What is breast density?

Breast density is a description of the composition of breast tissue on a mammogram. All breasts are composed of fibrous and glandular tissue and fatty tissue. On a mammogram the fibrous and glandular tissue appears white and the fatty tissue appears black. A dense breast contains mostly white fibrous and glandular tissue with little fat.

Radiologists classify breast density on mammograms into four categories: almost entirely fatty, scattered areas of fibroglandular density, heterogeneously dense, and extremely dense. Women whose mammograms show heterogeneously dense or extremely dense tissue are considered to have “dense breasts”.

Image used by permission from the American College of Radiology

What is the science behind breast density?

Dense breasts are normal and common. Half of all women have dense breasts. Breast density may decrease with age, but for many women it remains the same.

Breast density in the United States:

  • 10% of women have almost entirely fatty breasts
  • 40% of women have scattered fibroglandular tissue density
  • 40% of women have heterogeneously dense breasts
  • 10% of women have extremely dense breasts
Image used by permission from the American College of Radiology

What will breast density notification look like?

All women who undergo screening mammography in Washington State will receive a letter from the facility that performed the mammogram. The letter will indicate whether or not each woman has dense breast tissue. Women with heterogeneously dense or extremely dense breast tissue are considered to have “dense breasts.”

What does breast density mean for me?

Having dense breasts may make it more difficult for doctors to spot a cancer on a mammogram. Cancerous and benign lumps appear white on a mammogram and can be masked by dense breast tissue which also appears white.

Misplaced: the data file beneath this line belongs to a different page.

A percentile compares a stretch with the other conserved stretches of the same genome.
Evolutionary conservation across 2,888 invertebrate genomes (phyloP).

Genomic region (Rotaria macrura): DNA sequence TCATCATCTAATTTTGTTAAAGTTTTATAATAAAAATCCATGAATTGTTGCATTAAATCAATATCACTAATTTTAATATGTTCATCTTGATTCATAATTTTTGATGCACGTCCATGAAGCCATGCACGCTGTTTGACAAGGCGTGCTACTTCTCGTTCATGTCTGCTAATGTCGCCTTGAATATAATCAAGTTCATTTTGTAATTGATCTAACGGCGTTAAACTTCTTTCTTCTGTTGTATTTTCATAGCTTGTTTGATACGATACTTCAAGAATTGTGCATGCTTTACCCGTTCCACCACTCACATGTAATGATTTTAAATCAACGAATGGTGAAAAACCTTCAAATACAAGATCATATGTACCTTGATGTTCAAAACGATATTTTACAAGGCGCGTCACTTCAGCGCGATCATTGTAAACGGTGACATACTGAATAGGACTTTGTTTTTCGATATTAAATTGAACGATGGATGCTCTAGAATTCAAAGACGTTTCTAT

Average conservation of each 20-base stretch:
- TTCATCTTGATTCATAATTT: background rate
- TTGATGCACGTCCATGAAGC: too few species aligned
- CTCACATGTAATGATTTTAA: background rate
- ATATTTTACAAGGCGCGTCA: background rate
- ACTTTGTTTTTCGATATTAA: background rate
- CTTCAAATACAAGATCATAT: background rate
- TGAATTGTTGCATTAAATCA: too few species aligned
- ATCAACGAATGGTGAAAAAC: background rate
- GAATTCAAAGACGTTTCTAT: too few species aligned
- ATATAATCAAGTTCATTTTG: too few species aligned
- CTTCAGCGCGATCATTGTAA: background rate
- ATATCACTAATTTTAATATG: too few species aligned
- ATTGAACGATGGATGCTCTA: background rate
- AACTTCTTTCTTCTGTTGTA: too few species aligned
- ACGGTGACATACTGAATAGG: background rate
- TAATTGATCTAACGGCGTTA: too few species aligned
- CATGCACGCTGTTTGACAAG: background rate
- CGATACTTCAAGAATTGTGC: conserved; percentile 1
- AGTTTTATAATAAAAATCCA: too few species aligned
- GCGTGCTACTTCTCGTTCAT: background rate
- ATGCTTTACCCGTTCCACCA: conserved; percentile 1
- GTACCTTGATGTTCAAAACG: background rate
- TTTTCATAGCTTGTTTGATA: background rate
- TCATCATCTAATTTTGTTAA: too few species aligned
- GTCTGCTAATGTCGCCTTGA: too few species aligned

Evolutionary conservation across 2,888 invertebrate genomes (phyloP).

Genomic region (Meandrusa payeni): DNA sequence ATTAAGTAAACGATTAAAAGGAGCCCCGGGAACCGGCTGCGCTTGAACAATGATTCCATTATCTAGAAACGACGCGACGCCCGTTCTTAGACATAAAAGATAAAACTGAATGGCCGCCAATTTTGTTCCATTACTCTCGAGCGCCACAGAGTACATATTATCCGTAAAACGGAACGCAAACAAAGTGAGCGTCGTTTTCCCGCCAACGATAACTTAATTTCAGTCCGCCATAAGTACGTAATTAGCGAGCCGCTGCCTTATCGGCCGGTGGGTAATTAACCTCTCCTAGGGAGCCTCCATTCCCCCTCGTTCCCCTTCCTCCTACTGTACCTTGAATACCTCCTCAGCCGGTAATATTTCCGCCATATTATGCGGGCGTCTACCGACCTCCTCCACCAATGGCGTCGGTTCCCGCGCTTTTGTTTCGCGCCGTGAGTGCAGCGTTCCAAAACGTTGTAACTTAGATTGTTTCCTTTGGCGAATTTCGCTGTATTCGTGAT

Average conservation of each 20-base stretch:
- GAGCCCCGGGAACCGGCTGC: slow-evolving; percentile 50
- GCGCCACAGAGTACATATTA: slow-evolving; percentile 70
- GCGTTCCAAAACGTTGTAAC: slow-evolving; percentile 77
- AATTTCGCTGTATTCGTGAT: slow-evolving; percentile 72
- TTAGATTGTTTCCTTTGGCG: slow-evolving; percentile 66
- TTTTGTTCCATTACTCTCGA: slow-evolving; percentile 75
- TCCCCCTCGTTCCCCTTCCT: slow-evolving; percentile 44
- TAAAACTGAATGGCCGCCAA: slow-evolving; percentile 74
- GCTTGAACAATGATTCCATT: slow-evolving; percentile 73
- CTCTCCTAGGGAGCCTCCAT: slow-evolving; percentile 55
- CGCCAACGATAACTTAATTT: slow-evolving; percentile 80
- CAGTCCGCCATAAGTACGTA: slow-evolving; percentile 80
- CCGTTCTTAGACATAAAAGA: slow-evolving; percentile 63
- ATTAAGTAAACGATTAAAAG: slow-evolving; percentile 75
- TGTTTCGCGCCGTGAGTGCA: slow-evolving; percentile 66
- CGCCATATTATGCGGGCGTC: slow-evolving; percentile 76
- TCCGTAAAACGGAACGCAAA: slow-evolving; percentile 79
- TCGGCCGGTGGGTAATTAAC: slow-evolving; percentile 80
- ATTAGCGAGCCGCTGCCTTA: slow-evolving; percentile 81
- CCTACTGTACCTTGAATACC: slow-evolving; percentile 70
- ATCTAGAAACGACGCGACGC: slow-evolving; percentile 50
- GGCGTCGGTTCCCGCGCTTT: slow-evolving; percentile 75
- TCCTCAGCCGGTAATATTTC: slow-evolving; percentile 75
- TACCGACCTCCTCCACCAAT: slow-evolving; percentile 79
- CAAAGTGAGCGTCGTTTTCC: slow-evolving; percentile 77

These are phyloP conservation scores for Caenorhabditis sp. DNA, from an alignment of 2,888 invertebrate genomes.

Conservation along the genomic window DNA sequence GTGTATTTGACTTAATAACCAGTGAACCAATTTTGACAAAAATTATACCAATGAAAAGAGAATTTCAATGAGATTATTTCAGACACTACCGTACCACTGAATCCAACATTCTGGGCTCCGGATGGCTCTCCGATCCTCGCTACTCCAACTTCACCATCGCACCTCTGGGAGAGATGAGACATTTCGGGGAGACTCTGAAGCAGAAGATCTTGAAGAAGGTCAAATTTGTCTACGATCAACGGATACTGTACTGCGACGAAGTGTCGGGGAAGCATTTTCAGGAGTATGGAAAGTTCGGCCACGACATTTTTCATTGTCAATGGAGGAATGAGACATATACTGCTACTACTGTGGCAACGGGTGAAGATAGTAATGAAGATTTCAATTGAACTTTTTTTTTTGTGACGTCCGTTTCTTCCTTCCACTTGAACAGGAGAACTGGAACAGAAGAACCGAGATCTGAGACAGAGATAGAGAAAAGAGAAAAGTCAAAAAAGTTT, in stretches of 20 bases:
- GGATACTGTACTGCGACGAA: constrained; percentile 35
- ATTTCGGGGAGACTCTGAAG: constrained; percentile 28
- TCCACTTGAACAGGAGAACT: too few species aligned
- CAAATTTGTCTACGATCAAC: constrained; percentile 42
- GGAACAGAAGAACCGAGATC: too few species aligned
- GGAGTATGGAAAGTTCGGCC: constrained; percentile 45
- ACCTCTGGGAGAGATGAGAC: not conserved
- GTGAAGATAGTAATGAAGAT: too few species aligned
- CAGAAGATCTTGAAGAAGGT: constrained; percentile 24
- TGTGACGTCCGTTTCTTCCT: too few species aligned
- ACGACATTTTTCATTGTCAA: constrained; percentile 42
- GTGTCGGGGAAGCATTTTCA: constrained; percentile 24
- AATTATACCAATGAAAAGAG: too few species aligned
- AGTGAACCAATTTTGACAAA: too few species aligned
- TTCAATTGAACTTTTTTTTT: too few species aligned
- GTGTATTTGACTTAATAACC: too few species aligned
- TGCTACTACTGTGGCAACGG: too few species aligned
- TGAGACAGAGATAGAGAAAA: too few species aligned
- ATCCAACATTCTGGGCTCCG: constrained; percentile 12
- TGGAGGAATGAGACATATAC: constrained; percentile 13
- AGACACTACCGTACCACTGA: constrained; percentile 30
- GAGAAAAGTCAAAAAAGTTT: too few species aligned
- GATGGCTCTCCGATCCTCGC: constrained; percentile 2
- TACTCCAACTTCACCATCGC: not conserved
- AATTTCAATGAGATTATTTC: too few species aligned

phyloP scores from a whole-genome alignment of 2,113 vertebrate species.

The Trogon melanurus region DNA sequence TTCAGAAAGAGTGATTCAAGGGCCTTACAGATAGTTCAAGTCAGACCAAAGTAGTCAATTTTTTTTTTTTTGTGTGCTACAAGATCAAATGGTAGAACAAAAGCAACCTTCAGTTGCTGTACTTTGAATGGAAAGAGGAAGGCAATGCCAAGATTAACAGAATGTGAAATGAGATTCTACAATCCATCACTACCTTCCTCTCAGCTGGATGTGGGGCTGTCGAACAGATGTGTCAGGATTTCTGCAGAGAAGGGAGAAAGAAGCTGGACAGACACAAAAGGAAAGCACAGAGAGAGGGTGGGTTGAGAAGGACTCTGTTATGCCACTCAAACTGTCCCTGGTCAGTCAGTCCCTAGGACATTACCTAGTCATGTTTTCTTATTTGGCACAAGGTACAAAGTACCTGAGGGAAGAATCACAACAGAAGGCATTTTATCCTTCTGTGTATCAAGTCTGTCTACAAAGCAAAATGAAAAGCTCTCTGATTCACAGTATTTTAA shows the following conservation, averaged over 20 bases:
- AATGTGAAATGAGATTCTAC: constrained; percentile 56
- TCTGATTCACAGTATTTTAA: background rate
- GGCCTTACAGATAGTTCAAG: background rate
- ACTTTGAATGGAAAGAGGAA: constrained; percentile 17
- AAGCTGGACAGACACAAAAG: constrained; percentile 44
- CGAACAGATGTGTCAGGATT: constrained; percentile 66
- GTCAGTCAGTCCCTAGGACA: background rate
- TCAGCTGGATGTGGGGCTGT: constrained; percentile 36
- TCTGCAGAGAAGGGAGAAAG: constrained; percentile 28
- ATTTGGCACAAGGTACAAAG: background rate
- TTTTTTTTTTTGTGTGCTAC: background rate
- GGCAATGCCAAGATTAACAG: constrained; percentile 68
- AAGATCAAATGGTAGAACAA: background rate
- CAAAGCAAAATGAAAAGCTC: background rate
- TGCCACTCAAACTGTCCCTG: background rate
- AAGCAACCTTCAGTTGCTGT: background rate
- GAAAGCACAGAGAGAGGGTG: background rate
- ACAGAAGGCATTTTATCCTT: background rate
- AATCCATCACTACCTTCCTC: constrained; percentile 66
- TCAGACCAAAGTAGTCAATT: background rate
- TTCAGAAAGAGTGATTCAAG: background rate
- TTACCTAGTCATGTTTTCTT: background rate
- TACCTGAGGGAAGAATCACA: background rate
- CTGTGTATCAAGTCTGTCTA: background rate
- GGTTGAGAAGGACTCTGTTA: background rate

Dense breast tissue also slightly increases a woman’s risk for developing breast cancer. There are factors other than density which may place a woman at increased risk for breast cancer, including family history, chest radiation treatment and genetics. Women should discuss their family history, breast density and other risk factors with their doctor to determine if supplemental screening will be helpful.

What are the supplemental testing options?

Regardless of breast density the only medical imaging test proven to reduce breast cancer deaths is a screening mammogram. The WSRS and other groups recommend that all women have a mammogram every year starting at age 40. Women with dense breasts or other factors that increase their risk may consider supplemental screening tests described below.

Digital breast tomosynthesis (DBT), also called 3D mammography, creates image slices through the breast making some abnormalities easier to see. It looks and feels just like a mammogram and can be performed at the same time as a standard mammogram but not all facilities have this technology yet.

Ultrasound uses sound waves to create a different type of image of the breast. Some facilities offer screening breast ultrasound in addition to mammograms.

Magnetic resonance imaging (MRI) uses radio signals, magnets and contrast injected in a vein to create images of the breast. It can help find cancers that can’t be seen on mammography.

What is this all going to cost?

The State of Washington passed a bill in 2018 requiring insurance companies to cover DBT (3D mammography) the same as standard screening mammograms. The cost of any ultrasound or MRI screening tests will be variable and depend on your insurance plan and the availability of testing in your area. All screening tests may find things that are not cancer, at times leading to additional imaging or biopsy and additional costs. However, the goal of screening is to detect cancer early when it can be treated more quickly, with fewer drugs and costs, and provide the best chance for cure.

What if my insurance company says I’m not covered for this type of screening mammography? 

We recommend you notify the Washington State Office of the Insurance Commissioner (OIC)so they can determine whether a violation of the law is taking place or if perhaps the carrier or provider was not aware that the new law about coverage has taken effect.  Here’s the link to the OIC website:


You can also phone the OIC at 800-562-6900, 8 a.m. to 5 p.m., Monday – Friday.



Content of this page was prepared by:

Amy Henkel, MD and Jodi L Bailey, MD

Inland Imaging Spokane, WA

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